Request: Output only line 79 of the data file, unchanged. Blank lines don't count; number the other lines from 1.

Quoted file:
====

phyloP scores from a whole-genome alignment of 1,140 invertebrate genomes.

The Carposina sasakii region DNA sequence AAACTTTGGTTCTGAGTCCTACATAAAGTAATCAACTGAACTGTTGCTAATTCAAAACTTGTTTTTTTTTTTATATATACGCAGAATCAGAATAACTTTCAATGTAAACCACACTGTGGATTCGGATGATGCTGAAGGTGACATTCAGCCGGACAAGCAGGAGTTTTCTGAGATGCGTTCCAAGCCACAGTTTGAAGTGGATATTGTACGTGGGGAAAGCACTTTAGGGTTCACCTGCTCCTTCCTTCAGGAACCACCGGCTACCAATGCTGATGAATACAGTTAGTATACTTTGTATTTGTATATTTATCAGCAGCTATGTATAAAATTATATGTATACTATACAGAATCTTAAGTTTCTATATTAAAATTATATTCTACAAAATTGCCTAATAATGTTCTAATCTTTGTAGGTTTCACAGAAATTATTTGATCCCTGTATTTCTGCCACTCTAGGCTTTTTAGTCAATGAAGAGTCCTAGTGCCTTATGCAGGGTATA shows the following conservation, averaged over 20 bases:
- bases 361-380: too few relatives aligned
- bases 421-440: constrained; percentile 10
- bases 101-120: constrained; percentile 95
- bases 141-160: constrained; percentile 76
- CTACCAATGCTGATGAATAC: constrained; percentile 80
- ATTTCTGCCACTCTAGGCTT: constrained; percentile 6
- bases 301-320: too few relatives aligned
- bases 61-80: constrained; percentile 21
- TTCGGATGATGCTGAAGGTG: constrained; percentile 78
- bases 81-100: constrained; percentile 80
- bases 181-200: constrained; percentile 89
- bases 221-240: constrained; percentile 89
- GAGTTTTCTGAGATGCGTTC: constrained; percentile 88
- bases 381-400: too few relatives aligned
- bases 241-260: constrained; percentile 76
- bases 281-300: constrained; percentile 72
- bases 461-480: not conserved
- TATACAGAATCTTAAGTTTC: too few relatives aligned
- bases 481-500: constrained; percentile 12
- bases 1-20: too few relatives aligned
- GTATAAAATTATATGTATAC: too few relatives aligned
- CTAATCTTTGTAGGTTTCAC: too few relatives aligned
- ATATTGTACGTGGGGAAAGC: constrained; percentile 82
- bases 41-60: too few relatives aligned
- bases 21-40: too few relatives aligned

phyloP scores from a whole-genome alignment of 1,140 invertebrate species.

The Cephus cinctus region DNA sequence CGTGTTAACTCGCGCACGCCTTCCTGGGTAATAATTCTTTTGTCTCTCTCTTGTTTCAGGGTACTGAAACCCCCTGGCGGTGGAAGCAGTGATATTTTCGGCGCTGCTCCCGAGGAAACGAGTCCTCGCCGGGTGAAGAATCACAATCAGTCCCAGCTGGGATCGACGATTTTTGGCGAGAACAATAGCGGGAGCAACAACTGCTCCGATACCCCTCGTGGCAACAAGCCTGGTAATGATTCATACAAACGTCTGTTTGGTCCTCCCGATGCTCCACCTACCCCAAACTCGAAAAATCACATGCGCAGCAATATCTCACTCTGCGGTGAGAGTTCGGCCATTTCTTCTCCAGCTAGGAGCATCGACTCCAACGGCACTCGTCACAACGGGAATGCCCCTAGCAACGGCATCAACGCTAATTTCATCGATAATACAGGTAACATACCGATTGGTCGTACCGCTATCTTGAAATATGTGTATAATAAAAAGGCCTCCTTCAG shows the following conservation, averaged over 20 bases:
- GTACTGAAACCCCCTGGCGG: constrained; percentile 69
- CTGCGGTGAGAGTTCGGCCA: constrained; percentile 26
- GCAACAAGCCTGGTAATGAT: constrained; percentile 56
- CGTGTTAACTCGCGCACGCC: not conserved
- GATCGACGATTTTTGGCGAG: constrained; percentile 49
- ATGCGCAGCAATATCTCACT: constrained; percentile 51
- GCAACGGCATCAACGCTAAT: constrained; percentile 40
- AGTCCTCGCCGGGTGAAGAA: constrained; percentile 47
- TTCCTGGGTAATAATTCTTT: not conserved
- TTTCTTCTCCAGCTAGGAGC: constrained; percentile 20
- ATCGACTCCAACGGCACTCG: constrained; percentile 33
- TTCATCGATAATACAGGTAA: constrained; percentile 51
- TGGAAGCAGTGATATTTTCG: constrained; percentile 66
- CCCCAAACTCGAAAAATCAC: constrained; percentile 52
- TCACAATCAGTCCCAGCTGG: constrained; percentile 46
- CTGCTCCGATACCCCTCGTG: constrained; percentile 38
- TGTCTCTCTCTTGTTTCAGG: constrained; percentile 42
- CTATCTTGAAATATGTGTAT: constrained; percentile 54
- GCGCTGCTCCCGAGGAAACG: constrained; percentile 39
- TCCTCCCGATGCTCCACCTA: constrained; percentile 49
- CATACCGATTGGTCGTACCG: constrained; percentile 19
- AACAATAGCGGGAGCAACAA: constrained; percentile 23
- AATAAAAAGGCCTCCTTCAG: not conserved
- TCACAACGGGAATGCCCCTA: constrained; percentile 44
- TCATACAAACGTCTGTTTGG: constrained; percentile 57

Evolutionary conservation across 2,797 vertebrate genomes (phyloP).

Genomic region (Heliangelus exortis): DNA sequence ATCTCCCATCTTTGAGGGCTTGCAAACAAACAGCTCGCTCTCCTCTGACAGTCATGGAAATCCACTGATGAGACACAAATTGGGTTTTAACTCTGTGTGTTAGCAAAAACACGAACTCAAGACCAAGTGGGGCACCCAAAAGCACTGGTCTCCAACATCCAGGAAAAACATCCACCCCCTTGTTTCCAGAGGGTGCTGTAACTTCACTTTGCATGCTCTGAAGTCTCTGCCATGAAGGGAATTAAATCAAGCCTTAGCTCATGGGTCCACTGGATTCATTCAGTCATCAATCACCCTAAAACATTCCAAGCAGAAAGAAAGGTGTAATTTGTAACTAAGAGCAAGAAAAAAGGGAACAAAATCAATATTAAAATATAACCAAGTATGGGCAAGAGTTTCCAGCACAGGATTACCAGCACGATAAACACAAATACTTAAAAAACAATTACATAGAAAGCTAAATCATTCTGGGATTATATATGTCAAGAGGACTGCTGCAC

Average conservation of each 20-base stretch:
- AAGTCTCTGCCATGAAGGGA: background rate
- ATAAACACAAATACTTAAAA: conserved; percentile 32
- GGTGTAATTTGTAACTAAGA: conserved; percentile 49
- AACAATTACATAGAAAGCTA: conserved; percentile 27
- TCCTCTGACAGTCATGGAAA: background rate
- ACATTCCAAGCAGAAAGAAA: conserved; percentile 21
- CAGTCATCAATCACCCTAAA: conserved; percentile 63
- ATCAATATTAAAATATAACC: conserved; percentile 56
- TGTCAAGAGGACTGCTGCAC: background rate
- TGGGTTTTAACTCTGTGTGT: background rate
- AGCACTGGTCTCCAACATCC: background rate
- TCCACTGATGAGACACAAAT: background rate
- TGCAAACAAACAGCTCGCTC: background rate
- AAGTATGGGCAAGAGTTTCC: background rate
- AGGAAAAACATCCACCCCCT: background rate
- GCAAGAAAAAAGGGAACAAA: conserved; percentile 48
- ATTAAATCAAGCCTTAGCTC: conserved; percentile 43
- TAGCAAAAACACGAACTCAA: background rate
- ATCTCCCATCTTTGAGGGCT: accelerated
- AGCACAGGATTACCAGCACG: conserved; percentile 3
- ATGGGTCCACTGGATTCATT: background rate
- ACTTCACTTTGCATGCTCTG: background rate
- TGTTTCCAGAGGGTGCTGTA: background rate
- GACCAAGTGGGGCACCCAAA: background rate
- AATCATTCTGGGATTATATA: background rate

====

- ACTTCACTTTGCATGCTCTG: background rate